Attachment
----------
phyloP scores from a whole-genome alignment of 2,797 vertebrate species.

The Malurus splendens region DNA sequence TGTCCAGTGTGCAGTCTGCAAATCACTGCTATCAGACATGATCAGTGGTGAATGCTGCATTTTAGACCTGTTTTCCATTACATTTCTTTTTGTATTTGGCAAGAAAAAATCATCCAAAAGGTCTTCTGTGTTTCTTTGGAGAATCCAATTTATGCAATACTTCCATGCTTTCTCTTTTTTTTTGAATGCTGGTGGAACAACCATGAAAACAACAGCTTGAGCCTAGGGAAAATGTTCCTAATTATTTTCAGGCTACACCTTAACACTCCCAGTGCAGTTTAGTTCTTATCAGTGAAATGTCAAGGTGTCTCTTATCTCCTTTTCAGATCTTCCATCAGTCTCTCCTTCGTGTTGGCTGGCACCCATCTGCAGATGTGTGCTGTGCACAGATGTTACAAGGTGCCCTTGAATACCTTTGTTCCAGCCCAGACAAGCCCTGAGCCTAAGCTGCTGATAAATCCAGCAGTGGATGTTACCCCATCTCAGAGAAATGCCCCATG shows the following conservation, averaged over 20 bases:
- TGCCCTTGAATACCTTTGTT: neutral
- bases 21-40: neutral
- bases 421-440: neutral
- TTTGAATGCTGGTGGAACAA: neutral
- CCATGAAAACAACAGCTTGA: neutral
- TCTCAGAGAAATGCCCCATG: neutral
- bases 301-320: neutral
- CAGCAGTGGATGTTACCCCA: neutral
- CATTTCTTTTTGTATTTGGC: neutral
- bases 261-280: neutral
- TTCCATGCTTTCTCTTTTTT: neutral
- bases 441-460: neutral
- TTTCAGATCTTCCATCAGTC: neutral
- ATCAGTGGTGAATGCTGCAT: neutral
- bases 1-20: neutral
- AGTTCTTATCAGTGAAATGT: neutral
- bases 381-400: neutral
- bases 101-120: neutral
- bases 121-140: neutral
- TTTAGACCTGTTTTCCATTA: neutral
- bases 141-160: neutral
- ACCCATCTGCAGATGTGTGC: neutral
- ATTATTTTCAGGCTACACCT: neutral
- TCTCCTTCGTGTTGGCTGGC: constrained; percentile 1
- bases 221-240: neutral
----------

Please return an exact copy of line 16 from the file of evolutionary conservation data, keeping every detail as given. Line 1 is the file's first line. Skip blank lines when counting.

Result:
- ATCAGTGGTGAATGCTGCAT: neutral